New Report: SD Mines Placement at 98 Percent, Salaries Top $63,000

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New placement figures for the South Dakota School of Mines & Technology show 98 percent of 2014-15 graduates have secured employment with an average starting salary of $63,503 or are pursuing graduate degrees, which is a better placement rate and higher starting salary than every Ivy League school. Ten of the 16 majors had 100 percent placement rates, with the vast majority of students electing to go directly into industry, working at Google, Microsoft, Medtronic, NASA, SpaceX, Keurig and more.

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We are very pleased that, in spite of the softness in hiring in the energy and mining sectors this year, 98 percent of our most recent graduates have successfully started their professional lives.

New placement figures for the South Dakota School of Mines & Technology show 98 percent of 2014-15 graduates have secured employment with an average starting salary of $63,503 or are pursuing graduate degrees. Ten of the 16 majors had 100 percent placement rates, with the vast majority of students electing to go directly into industry, working at Google, Microsoft, Medtronic, NASA, SpaceX, Keurig and more.

“We are very pleased that, in spite of the softness in hiring in the energy and mining sectors this year, 98 percent of our most recent graduates have successfully started their professional lives,” said Heather Wilson, president of the School of Mines. “As a university, we judge ourselves not by whom we exclude, but by whom we include and their success. This has been another good year for Mines.”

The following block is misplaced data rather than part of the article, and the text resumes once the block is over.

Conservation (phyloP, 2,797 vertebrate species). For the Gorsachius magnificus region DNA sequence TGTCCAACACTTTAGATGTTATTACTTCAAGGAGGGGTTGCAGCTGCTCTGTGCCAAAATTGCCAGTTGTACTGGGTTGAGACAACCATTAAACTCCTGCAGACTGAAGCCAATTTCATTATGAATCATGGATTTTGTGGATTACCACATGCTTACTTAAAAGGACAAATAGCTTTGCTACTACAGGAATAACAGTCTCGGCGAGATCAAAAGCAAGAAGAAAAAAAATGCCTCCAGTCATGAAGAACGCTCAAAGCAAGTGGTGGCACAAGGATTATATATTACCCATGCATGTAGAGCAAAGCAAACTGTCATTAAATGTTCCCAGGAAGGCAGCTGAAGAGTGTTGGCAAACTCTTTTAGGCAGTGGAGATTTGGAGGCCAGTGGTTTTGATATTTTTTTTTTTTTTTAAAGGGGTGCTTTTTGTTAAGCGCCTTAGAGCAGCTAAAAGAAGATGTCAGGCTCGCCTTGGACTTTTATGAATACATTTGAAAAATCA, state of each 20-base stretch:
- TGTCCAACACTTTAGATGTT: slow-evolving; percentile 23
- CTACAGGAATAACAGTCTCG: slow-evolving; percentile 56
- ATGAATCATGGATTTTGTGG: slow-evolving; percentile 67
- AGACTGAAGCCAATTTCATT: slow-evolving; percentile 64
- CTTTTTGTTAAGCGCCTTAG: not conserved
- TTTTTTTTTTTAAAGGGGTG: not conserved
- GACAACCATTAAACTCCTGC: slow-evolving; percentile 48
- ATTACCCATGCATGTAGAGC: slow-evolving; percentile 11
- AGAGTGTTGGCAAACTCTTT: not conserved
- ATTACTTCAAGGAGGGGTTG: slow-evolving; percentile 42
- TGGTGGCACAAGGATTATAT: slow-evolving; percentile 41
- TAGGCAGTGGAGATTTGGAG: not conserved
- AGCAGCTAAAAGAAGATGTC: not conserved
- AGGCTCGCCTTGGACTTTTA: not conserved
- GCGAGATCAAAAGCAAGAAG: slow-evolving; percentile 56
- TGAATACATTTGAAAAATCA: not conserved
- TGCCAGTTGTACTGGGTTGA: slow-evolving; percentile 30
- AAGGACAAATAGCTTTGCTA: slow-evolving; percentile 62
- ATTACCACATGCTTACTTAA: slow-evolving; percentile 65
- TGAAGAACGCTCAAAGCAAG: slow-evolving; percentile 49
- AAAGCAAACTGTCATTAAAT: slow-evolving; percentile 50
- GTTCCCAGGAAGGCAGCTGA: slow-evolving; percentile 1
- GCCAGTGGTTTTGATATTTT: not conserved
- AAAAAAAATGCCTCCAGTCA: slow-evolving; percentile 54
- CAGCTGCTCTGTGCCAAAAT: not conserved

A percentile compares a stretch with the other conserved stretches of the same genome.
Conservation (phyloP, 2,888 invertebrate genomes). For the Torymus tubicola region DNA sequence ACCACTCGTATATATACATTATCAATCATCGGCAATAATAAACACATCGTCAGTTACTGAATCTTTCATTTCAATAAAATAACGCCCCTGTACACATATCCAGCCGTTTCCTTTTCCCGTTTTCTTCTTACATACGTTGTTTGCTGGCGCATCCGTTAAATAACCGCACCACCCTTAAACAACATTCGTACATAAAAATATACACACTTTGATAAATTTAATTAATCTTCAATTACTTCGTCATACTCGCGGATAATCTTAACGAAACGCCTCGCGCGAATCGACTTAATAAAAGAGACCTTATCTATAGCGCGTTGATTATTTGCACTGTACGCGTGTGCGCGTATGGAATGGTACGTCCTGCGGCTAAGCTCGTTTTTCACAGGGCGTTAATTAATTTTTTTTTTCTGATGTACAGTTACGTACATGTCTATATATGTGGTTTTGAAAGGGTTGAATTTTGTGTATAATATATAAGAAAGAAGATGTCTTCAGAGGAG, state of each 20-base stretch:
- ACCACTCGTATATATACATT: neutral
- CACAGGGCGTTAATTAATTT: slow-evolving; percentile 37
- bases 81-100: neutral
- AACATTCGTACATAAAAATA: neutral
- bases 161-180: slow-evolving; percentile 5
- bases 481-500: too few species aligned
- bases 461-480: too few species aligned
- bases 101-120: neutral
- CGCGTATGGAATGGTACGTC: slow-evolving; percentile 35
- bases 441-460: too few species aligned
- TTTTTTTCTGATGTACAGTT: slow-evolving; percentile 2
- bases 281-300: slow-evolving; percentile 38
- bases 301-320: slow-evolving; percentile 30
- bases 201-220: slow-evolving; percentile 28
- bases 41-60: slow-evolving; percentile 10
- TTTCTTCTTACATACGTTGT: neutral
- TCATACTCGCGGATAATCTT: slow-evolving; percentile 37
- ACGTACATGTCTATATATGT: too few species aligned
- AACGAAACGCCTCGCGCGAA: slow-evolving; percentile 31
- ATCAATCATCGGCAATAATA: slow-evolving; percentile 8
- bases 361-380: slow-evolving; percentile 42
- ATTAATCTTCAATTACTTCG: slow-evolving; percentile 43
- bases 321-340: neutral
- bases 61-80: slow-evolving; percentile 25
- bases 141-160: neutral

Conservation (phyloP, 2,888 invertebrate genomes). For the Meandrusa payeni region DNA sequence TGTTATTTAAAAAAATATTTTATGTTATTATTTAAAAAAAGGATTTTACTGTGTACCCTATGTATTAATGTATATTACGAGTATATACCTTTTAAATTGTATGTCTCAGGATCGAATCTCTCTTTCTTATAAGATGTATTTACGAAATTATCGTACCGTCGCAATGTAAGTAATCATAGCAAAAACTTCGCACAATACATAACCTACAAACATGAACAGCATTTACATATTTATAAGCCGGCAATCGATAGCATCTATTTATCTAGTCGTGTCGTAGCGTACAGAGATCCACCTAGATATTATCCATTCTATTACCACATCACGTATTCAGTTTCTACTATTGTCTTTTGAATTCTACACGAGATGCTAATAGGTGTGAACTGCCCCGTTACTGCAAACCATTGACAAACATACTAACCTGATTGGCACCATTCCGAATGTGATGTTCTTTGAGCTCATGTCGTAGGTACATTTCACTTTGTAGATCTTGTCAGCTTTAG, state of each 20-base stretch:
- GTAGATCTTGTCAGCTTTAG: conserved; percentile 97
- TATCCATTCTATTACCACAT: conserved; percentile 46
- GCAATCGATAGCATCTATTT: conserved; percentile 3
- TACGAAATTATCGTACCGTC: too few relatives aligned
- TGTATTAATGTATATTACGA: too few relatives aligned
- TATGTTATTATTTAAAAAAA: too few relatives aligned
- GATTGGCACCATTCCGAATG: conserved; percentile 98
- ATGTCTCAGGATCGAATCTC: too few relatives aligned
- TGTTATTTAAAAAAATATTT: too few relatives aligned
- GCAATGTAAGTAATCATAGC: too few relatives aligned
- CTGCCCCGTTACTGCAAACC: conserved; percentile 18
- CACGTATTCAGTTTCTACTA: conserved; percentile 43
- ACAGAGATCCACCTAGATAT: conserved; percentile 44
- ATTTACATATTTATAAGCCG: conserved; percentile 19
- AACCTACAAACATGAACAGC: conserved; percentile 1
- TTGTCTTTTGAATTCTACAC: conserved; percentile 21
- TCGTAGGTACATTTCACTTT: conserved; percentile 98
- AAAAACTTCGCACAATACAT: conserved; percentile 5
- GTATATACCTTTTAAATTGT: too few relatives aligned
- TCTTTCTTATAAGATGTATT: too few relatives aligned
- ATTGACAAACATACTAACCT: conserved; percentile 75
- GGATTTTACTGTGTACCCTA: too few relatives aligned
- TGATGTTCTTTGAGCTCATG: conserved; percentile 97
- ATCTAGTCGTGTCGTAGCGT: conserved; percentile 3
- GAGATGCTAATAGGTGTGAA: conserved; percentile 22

Almost 40 percent of graduates are staying in South Dakota, to continue advanced studies or contribute to the economic development of the state. Mines graduates are working for 56 different employers in 18 communities throughout South Dakota. South Dakota also led the way in employing Mines interns last year, with students working for more than 75 employers from 16 communities across the state.

Increasingly, universities like Mines are becoming important for economic development. As an exceptional engineering and science school with a lot of personal attention for undergraduate students, SD Mines is now attracting about half of its student body from out of state. In recent years, about 20 percent of the students who come from out-of-state have a first zip code after graduation inside South Dakota.

“South Dakota is one of the only states that actually grew manufacturing jobs all the way through the recession and unemployment is very low,” said Wilson. “One of the ways to continue to develop our economy is to attract talented young people to our universities and work with industry to connect them to internships and great jobs. Some of them will stay after they graduate.”

Mines successful placement rate and high salaries came to national attention starting in 2012 when an article in Forbes pointed out that SD Mines graduates “crush Harvard on pay.”

Mines grads continue to have higher starting salaries and better placement rates than every Ivy League School.

Chemical engineering graduates top the list in starting salaries, with offers averaging over $71,000, about $2,000 above the national average for that major. Mining engineering graduates were next at $69,800 in offered salaries, $4,000 above the national average. Metallurgical engineering graduates earned the third highest average salaries of $68,000, almost $6,000 above the national average for those majors.

South Dakota Mines has a very high standard for successful placement. A graduate is only considered successfully placed if they are enrolled in graduate school or are working full time in a position of their choice and not continuing to look for a job related to their major.

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